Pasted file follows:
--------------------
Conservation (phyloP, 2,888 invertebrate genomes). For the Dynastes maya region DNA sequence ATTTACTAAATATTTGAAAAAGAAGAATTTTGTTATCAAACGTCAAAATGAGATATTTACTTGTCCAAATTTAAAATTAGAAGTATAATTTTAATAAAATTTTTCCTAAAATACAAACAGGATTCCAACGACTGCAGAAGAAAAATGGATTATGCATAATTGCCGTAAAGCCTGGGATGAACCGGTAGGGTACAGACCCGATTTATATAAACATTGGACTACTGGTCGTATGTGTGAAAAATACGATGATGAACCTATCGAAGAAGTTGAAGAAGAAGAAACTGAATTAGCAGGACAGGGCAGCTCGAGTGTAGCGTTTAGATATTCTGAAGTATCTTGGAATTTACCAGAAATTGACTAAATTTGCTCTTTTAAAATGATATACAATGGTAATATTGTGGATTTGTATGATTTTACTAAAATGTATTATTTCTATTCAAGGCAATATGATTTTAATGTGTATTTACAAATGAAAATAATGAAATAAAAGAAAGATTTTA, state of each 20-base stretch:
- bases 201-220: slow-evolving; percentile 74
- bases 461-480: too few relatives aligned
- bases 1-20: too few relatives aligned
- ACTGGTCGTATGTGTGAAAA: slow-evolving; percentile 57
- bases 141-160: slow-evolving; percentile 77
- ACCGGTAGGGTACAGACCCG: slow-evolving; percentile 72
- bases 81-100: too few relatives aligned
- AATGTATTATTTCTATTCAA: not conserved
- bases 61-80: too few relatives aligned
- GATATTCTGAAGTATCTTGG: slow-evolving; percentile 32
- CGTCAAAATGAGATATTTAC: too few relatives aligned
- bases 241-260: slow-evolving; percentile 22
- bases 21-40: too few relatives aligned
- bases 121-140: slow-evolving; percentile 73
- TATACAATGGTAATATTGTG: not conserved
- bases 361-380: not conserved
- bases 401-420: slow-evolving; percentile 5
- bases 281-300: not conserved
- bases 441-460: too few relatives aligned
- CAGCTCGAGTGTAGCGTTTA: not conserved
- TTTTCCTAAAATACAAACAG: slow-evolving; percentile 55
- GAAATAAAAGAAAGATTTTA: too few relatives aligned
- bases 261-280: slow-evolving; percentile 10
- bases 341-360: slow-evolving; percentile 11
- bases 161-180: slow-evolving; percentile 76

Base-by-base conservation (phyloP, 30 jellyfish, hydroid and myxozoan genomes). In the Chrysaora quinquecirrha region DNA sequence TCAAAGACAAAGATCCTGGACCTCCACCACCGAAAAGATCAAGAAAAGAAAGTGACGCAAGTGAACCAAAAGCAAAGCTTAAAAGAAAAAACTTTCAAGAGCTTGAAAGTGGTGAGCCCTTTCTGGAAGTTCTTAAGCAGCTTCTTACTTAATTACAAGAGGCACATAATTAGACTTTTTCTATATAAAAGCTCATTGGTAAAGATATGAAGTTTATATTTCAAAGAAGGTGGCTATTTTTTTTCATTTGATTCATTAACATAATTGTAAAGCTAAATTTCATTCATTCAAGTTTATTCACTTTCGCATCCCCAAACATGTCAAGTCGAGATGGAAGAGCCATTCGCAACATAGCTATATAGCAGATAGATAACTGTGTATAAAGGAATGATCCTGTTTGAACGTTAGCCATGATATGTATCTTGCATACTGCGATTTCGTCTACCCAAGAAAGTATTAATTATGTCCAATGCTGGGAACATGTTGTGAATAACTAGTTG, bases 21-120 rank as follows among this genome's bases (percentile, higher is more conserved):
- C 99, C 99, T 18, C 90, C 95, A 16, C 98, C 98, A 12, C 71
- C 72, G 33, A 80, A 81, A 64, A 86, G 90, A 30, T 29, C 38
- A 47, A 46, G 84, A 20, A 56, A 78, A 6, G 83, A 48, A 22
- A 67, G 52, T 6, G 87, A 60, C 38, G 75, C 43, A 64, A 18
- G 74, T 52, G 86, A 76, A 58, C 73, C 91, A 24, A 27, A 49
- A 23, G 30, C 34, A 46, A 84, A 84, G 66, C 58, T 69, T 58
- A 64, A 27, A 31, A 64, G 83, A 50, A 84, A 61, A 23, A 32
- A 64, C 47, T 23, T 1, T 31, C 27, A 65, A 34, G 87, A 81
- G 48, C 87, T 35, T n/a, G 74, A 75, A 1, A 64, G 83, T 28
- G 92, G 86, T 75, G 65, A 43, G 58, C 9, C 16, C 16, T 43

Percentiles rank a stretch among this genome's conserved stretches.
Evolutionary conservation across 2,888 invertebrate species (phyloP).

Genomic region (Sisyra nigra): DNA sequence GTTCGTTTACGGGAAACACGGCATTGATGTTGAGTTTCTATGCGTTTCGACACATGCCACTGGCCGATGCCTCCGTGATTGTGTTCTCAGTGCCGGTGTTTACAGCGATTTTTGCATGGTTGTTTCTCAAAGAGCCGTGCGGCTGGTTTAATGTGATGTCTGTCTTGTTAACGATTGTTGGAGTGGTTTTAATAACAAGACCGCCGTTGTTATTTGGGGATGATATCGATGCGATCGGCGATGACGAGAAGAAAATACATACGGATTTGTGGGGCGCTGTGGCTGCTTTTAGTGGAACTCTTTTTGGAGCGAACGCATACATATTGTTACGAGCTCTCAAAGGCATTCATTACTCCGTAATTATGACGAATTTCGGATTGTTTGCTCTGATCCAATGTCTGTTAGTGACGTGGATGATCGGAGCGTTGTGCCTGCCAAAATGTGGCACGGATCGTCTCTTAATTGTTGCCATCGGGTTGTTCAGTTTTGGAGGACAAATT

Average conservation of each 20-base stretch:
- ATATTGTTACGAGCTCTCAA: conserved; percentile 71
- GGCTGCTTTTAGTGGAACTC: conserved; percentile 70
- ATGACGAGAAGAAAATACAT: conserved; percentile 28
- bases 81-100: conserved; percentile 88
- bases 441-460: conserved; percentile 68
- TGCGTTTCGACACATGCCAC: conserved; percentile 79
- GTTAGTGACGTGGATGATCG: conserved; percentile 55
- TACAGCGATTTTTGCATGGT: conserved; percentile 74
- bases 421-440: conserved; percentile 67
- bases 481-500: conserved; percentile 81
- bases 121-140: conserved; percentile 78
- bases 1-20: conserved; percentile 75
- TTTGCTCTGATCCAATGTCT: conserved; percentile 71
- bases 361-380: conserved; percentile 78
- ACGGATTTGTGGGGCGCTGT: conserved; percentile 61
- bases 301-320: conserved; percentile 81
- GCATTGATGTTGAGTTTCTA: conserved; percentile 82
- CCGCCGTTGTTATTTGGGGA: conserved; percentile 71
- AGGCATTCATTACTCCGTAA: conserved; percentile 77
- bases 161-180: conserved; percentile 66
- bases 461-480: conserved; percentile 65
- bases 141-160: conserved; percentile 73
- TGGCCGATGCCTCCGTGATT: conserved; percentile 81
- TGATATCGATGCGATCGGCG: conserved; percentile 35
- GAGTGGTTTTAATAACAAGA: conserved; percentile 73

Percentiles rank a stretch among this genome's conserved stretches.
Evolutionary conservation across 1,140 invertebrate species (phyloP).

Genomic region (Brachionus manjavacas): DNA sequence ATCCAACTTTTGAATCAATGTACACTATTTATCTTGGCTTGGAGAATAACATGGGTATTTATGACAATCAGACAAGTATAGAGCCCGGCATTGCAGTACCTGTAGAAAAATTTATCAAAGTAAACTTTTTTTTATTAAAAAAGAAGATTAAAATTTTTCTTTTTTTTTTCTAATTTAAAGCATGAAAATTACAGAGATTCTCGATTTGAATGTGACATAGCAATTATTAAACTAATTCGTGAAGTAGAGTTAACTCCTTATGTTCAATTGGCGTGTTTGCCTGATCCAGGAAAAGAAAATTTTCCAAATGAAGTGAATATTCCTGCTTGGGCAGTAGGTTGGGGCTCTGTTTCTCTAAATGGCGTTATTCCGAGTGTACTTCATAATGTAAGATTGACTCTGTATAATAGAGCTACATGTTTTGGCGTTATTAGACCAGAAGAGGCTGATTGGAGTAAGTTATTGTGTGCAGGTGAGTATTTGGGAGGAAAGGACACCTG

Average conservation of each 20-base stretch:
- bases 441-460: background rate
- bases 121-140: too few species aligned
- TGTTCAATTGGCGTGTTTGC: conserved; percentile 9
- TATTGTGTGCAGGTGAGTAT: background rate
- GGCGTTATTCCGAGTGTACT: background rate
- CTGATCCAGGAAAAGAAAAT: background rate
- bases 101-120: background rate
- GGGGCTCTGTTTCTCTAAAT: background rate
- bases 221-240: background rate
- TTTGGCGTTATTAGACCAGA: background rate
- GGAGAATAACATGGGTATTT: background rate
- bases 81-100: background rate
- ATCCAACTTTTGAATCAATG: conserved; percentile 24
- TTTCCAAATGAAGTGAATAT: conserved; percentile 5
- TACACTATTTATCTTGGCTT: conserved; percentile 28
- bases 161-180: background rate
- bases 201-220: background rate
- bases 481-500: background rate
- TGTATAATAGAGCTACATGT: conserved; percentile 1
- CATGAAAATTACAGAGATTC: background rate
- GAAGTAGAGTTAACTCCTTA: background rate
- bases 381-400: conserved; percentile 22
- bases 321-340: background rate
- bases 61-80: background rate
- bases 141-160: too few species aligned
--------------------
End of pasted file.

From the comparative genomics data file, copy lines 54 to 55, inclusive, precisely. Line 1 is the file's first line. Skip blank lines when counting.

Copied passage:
- TTTGCTCTGATCCAATGTCT: conserved; percentile 71
- bases 361-380: conserved; percentile 78